07/29/2011 01:55 AM -
i have discovered a new way to make pb&j sandwiches. these are seriously, by far, the best you will ever experience. some comments include:
oh my god. i just made and tried it.. making it exactly how it was made in the video and i am a changed man now. i don't think i could ever eat peanut butter and jelly again unless it has been prepared like this. the convenience is mind-blowing, everyone has pb&j and it's so easy to make. you don't have to worry about not cooking it for a certain time, only to what you feel is right. i didn't have any idea that food could taste this good.. until you posted this video. thank you, tsilb. ?
~ 0brinx0 comment on the youtube video
i tried them for breakfast this morning - you sir, have changed my life.
~ @shamsadh via twitter
go make this. go make it right now.
07/03/2011 06:08 PM -
for one who was born and grew up in the small towns of the midwest, there is a special kind of nostalgia about the fourth of july.
i remember it as a day almost as long-anticipated as christmas. this was helped along by the appearance in store windows of all kinds of fireworks and colorful posters advertising them with vivid pictures.
no later than the third of july — sometimes earlier — dad would bring home what he felt he could afford to see go up in smoke and flame. we’d count and recount the number of firecrackers, display pieces and other things and go to bed determined to be up with the sun so as to offer the first, thunderous notice of the fourth of july.
i’m afraid we didn’t give too much thought to the meaning of the day. and, yes, there were tragic accidents to mar it, resulting from careless handling of the fireworks. i’m sure we’re better off today with fireworks largely handled by professionals. yet there was a thrill never to be forgotten in seeing a tin can blown 30 feet in the air by a giant “cracker” — giant meaning it was about 4 inches long. but enough of nostalgia.
somewhere in our growing up we began to be aware of the meaning of days and with that awareness came the birth of patriotism. july fourth is the birthday of our nation. i believed as a boy, and believe even more today, that it is the birthday of the greatest nation on earth.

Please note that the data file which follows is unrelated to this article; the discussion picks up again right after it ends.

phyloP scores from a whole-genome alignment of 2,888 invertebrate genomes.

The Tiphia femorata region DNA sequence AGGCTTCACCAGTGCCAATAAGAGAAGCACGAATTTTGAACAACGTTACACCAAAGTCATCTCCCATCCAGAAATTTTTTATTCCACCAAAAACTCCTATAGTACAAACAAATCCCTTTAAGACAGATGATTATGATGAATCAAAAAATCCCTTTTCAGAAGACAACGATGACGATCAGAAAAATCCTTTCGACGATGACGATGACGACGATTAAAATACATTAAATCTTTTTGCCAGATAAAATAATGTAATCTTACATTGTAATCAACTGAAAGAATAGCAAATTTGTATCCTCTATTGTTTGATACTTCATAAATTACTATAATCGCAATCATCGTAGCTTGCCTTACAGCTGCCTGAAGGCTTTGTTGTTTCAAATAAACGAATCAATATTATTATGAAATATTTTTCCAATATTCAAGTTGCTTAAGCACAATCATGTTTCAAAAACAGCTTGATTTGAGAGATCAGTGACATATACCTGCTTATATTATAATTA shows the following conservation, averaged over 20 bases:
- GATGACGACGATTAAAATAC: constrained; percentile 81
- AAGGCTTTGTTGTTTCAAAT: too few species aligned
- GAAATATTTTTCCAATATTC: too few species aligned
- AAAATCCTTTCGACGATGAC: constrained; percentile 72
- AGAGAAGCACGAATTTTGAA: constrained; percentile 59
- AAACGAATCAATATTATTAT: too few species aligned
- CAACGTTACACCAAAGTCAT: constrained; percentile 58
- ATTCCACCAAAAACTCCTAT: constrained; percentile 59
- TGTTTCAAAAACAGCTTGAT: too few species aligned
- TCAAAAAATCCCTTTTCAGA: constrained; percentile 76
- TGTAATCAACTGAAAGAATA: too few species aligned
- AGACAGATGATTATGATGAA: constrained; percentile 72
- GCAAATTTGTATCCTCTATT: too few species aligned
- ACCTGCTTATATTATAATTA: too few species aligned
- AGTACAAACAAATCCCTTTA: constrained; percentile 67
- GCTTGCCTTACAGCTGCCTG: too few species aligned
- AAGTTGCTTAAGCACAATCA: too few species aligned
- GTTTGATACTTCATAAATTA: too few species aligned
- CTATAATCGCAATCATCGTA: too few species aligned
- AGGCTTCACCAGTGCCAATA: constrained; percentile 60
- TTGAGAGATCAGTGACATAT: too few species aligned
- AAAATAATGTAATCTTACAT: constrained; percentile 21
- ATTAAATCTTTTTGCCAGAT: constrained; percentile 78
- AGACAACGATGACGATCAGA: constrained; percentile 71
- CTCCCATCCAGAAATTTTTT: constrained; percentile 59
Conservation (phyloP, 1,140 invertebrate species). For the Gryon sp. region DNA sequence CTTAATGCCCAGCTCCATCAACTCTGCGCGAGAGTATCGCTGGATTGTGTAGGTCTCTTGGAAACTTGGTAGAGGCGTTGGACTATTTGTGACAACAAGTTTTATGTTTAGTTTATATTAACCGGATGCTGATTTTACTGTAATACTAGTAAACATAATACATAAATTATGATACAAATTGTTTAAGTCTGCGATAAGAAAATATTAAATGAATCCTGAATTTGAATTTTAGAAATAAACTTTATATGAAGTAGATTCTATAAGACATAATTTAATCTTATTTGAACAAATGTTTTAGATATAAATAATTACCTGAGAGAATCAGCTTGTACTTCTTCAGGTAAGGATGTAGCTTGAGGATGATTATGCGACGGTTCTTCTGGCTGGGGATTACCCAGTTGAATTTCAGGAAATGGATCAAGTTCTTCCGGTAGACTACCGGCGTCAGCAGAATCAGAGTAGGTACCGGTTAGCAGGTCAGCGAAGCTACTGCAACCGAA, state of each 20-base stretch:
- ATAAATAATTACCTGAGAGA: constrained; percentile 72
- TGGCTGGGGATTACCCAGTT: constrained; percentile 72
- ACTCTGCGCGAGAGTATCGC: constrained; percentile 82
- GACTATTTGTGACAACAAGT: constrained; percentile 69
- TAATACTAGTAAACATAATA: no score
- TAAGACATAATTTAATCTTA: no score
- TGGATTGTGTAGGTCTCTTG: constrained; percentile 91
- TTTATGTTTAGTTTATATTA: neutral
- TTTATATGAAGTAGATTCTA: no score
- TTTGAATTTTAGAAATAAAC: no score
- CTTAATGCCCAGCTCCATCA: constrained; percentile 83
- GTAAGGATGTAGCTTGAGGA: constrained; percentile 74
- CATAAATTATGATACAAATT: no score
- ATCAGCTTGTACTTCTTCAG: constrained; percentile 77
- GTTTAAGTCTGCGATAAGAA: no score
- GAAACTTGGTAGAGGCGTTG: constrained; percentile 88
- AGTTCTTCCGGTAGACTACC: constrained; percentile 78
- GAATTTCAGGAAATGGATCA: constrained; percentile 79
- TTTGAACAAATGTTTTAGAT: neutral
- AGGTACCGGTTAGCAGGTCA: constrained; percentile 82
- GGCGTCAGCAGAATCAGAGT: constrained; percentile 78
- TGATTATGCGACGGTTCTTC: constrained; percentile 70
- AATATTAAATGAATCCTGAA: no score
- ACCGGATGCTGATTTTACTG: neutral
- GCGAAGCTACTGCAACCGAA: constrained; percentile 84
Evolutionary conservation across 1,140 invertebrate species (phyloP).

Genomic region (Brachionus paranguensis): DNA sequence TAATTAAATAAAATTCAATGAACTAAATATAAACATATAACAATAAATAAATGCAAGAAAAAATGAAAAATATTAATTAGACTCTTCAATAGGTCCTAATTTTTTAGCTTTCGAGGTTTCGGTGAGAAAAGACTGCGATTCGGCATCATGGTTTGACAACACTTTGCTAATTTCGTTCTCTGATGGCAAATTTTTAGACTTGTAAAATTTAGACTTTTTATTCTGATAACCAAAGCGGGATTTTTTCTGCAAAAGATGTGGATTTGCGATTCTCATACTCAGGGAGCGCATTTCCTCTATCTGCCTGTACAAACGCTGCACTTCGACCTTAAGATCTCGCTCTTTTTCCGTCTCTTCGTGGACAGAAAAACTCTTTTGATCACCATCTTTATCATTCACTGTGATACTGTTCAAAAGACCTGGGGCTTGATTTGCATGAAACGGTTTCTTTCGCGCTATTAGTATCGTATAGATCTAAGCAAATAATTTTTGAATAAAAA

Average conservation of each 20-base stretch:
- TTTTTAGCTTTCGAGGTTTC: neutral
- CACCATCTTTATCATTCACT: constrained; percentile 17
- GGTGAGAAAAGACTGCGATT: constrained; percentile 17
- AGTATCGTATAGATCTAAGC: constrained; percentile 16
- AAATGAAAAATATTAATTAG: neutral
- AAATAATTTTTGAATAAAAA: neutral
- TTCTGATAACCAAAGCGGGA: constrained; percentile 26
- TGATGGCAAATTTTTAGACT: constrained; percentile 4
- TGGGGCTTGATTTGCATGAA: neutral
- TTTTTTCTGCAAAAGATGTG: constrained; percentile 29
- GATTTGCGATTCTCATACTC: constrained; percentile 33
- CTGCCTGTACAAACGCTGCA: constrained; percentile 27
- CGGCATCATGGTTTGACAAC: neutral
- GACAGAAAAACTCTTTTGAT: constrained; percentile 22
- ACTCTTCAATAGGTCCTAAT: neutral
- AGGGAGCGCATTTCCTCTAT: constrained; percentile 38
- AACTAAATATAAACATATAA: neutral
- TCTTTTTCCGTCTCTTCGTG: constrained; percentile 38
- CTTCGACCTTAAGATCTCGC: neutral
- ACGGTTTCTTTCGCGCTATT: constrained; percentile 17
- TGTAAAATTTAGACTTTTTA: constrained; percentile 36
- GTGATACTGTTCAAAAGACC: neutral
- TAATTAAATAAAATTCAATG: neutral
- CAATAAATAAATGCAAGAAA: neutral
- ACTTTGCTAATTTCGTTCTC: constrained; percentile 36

there is a legend about the day of our nation’s birth in the little hall in philadelphia, a day on which debate had raged for hours. the men gathered there were honorable men hard-pressed by a king who had flouted the very laws they were willing to obey. even so, to sign the declaration of independence was such an irretrievable act that the walls resounded with the words “treason, the gallows, the headsman’s axe,” and the issue remained in doubt.
the legend says that at that point a man rose and spoke. he is described as not a young man, but one who had to summon all his energy for an impassioned plea. he cited the grievances that had brought them to this moment and finally, his voice falling, he said, “they may turn every tree into a gallows, every hole into a grave, and yet the words of that parchment can never die. to the mechanic in the workshop, they will speak hope; to the slave in the mines, freedom. sign that parchment. sign if the next moment the noose is around your neck, for that parchment will be the textbook of freedom, the bible of the rights of man forever.”
he fell back exhausted. the 56 delegates, swept up by his eloquence, rushed forward and signed that document destined to be as immortal as a work of man can be. when they turned to thank him for his timely oratory, he was not to be found, nor could any be found who knew who he was or how he had come in or gone out through the locked and guarded doors.
well, that is the legend. but we do know for certain that 56 men, a little band so unique we have never seen their like since, had pledged their lives, their fortunes and their sacred honor. some gave their lives in the war that followed, most gave their fortunes, and all preserved their sacred honor.
what manner of men were they? twenty-four were lawyers and jurists, eleven were merchants and tradesmen, and nine were farmers. they were soft-spoken men of means and education; they were not an unwashed rabble. they had achieved security but valued freedom more. their stories have not been told nearly enough.
john hart was driven from the side of his desperately ill wife. for more than a year he lived in the forest and in caves before he returned to find his wife dead, his children vanished, his property destroyed. he died of exhaustion and a broken heart.